Free online searches
But why do so many firms fail to follow the example of Sagentia, and other prolific patent-seekers such as GlaxoSmithKline and Rolls-Royce? It's unlikely, for instance, to any longer be the cost of carrying out 'prior art' searches to see if an invention is in fact new. While it's perfectly possible to pay a patent attorney to do this, these days a dozen public libraries around the UK are designated providers of a specialist free guidance and advice service, helping companies to carry out free online searches of Europe's Espacenet patent database, which contains UK, European and world patents.
'You can carry out searches from home, or the office,' says Chris Goddard, resources manager at Plymouth Libraries, one such provider. 'It's not complex, but a little training does help.'
It's also unlikely to be down to a perceived lack of teeth in patent law. While enforcement standards do vary, even China is coming into line with Western practice.
It's just a matter of months, for instance, since Ronaldsway, Isle of Man-headquartered manufacturer Strix, the world's leading manufacturer of electric kettle controls, won a landmark patent infringement suit against two kettle control manufacturers in China, Zhejiang Jiatai Electrical Appliance Manufacture Co., and Leqing FaDa Electrical Appliances.
Strix holds 475 separate patents on its technology, and believes in continually adding new patents to extend its protection as existing patents expire, says Andrew Hewins, the company's group intellectual property rights and approvals manager.
'You've got to keep moving the game on,' he says. 'Patents give you a legal monopoly - but it expires after 20 years. You've got to keep refining the technology, and making it better.'
Instead, more than one expert pins the blame firmly on manufacturers' own management and engineers. 'There's something of a culture in UK engineering that tends to downplay innovation,' says David Croston, a patent attorney at London-headquartered patent attorneys Withers & Rogers.
'People think that because what they are working on isn't absolutely earth-shattering, it's not worth patenting. But that's simply not the case: incremental improvements to both products and processes can deliver significant economic value. Patents deliver real commercial value, and real competitive edge - and if you don't protect that value, you're going to give it away.'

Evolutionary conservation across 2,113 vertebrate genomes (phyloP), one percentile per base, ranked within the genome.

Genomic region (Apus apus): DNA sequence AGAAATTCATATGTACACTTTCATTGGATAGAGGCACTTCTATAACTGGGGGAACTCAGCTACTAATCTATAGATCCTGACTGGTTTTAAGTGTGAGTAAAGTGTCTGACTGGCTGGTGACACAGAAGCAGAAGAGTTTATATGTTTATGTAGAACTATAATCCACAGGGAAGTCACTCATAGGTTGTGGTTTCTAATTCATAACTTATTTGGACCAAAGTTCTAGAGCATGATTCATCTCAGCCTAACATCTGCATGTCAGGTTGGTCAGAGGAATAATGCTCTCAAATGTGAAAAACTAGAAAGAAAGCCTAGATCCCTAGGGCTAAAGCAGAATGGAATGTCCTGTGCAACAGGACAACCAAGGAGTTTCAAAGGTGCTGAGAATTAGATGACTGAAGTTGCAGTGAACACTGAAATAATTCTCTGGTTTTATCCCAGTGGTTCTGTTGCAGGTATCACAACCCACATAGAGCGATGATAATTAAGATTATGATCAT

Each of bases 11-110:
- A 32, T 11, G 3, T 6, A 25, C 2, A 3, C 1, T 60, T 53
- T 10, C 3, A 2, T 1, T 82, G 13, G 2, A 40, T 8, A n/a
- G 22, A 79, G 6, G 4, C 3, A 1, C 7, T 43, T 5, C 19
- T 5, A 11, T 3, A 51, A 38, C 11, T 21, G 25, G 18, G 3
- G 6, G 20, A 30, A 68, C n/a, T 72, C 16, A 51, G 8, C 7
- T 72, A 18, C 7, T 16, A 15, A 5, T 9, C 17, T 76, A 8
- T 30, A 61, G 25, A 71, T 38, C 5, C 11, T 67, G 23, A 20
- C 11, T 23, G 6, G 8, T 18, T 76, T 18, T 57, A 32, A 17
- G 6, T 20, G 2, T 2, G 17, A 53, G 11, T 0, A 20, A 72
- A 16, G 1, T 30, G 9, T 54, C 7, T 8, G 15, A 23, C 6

And a role-model does exist, as critics point out. Look at leading patent-filers such as America's prolific General Electric (GE), for instance, and you'll see not only incentive payments paid to employees to draw patentable developments to management's attention, but also reward systems to encourage R&D personnel to highlight potential abuses by other companies.
'It's fairly common practice among big corporations,' says Haydn Evans, London-based vice-president of European patent search operations at international legal services provider and IP property specialist CPA Global, and himself a former GE employee.
'But it's not something that you typically see in smaller companies - despite the fact that licensing any infringements will give you a much bigger return than the nominal payments you make to someone.'
Again, E2V Technologies proves itself to be something of an exception, with a reward and recognition scheme that encourages employees to think about IP. But the focus is very much on the 'recognition' element of the scheme, rather than the reward, stresses chief technology officer Cross.
'People get a few hundred pounds when a patent is granted - and a certificate, signed by the managing director,' he says. 'What you see when you walk around the factory are the certificates: people are very proud of them.'
It's a shame, then, that the same can't be said of too many other manufacturing companies.